Giving Makes a Difference
Giving can make a big difference in expanding learning opportunities for students in Shorewood Schools. The Shorewood SEED (Supporters of Excellence in Education Development) Foundation has helped raise over $200,000 annually to help fund projects, grants, and other various monetary needs of the Shorewood School District since 2003.
Atwater & Lake Bluff Mobile Computer Labs
In 2013, SEED contributed $38,340 towards the purchase of new mobile computer labs at Lake Bluff and Atwater elementary schools. These labs consist of two new mobile MacBook computer carts, enabling teachers to bring laptops directly into the classroom. District Technology Coordinator, Connie Jaeger, was responsible for composing and submitting the proposal.
1.) What inspired you to write the SEED grant?
I knew that we had a need to replace/upgrade the mobile carts at the elementary schools and we did not have the money in the district budget to cover the cost. The majority of technology budget for the 2013-14 school year was earmarked to replace infrastructure equipment. I was able to budget money for one cart, but we had a need at both buildings. This was a perfect opportunity to work in partnership with the foundation. Working with the committee, the district funded $30,000 with SEED contributing $38,000.
2.) How did you determine that the clearest needs for these technology resources were at the elementary schools?
We knew that we had a need at all four buildings, but the student-to-technology ratio at the elementary school was very low, plus the existing two carts at the elementary school were nearing end of life functionality. We knew that there would be an increased demand on technology with the increase of online testing. Purchasing the carts allowed us to increase the use of the stationary computer labs for testing, while continuing to support curriculum goals with the mobile labs.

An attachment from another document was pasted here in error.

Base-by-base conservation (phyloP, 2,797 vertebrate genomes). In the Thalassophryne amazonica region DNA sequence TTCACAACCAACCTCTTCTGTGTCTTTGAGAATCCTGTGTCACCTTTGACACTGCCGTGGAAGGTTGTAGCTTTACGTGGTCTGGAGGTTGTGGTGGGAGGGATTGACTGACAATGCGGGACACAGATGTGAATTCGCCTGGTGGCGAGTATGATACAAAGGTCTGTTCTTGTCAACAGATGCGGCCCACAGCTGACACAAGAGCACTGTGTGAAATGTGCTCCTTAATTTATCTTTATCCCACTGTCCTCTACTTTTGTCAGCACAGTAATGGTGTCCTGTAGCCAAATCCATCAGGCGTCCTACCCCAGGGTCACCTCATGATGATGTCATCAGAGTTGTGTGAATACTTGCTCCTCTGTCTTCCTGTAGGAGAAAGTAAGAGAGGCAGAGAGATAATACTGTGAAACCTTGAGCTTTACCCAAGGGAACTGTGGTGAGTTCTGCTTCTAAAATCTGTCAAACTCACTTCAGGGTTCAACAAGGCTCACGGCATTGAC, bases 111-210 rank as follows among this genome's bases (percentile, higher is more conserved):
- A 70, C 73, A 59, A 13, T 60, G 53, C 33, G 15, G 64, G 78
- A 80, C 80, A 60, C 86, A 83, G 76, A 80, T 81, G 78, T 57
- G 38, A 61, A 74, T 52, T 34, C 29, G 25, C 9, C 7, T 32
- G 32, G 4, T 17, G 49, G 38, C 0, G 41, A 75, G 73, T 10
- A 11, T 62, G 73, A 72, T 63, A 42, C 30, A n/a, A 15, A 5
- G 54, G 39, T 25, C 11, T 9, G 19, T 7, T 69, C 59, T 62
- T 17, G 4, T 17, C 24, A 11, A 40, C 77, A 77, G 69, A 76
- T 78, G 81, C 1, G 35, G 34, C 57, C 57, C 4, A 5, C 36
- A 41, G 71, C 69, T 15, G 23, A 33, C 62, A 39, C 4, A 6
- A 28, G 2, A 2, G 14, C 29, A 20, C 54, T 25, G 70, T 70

3.) How has the SEED grant impacted the elementary classrooms thus far?
The carts are in constant use, primarily supporting curriculum initiatives at the upper elementary grades. We were also able to keep the older iMac carts functional for lower technology needs such as keyboarding and word processing.
4.) How have additional resources expanded students' learning experiences?
Students have used mobile labs for online collaborative writing, practicing typing skills, and collaborating with peers and teachers by sharing drafts on Google Docs. The carts will also be used for upcoming research projects in social studies and science. All in all, they've alleviated a huge bottleneck in access to computers, and it's much easier for lower elementary grades to get access to them.
5.) Were you optimistic that your grant proposal was going to be chosen for fulfillment?
I was optimistic because of the wonderful relationship the SEED committee has with the district and specifically the curriculum director Dr. Tabia Nicholas. The district has been working closely with the SEED committee to continually upgrade the SEED application process and require applicants to coordinate grant requests with specific district curriculum and technology needs.
6.) Why do you think philanthropy is important for Shorewood Schools?
With the increased demands on the technology budget to support enhanced infrastructure, provide support for online testing, as well as the increased demand for technology support for curriculum initiatives, the technology budget is stretched to the limits. Over the past 3 years with the constraints on budgets, the district has maintained a constant allocation to the technology budget. We have only been able to meet the need for growth in technology access through the support of the SEED grants. With the ongoing support from SEED, PTO and other parent organizations, we have been able to maintain a robust infrastructure while steadily meeting the needs for increased access to technology.
Wednesday November, 19, 2014 at 11:00PM
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